A drop in energy costs helped put the brakes on inflation on the consumer level in May.
The Labor Department (DOL) reports its Consumer Price Index (CPI) fell a seasonally adjusted 0.1% last month, bringing the rise in consumer prices over the last 12 months to 1.9%.
Energy and food costs
The price of energy fell 2.7% following April's increase of 1.1%. The biggest factor last month was gasoline, which plunged 6.4%. That offset increases in natural (+1.9%) and electricity (+0.3%) . Over the past 12 months, energy prices have gone up 5.4%.
Food prices were up 0.2% in May -- the fifth monthly increase in a row. The cost of food at home, or groceries, inched up 0.1%.
Within that category, nonalcoholic beverages & beverage materials jumped 1.1%, meats, poultry, while fish & eggs, dairy & related products and cereals & bakery products each rose 0.3%.
Decliners included fruits & vegetables (-0.6%) and other food at home (-0.1).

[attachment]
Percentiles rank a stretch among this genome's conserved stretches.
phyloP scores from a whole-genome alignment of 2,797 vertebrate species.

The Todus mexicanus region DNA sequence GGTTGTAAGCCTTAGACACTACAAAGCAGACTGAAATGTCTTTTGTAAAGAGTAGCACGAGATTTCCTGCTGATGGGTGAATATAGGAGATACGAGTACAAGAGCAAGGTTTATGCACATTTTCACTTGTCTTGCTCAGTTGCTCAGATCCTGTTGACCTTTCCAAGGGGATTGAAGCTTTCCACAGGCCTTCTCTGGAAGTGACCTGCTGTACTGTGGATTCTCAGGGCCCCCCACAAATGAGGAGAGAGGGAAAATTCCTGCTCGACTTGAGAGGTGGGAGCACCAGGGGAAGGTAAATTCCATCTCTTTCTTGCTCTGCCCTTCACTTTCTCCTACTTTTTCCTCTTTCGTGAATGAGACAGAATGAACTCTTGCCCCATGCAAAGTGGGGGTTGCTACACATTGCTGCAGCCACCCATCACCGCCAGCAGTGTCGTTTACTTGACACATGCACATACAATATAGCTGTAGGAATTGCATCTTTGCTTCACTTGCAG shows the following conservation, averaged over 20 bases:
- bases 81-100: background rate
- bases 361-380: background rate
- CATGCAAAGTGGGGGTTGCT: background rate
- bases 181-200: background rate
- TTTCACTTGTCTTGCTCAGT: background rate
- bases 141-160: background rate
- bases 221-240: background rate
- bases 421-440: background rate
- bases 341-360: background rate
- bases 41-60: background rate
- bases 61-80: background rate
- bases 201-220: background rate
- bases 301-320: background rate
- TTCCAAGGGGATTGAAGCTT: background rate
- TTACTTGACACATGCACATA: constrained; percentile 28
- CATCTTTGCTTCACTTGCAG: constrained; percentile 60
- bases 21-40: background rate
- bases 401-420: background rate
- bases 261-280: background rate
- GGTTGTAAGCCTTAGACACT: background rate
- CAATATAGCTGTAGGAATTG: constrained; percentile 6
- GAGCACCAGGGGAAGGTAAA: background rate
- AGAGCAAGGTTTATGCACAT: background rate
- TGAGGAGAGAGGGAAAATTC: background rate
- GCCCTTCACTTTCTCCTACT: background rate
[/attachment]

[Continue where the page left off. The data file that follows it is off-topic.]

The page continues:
Grocery prices over the past year are down 0.2%, due largely to a drop of 2.1% the cost meats, poultry, fish and eggs. Restaurant prices, or food away from home, rose 0.2% in May and are up 2.3 percent over the last 12 months. Overall food costs over the past year are up 0.9%.
The “core” rate of inflation, which excludes the volatile food and energy categories, was up 0.1% -- the same as April. Over the post 12 months, it's up 1.7%.
Areas outside of food and energy that saw costs increase include housing (+0.2%) and motor vehicle insurance (+1.1%). Prices for communication, new vehicles, and used cars and trucks all dipped 0.2%. Clothing and alcoholic beverage costs also declined.
The price of medical care index was unchanged in May.
The full report is available on the DOL website.
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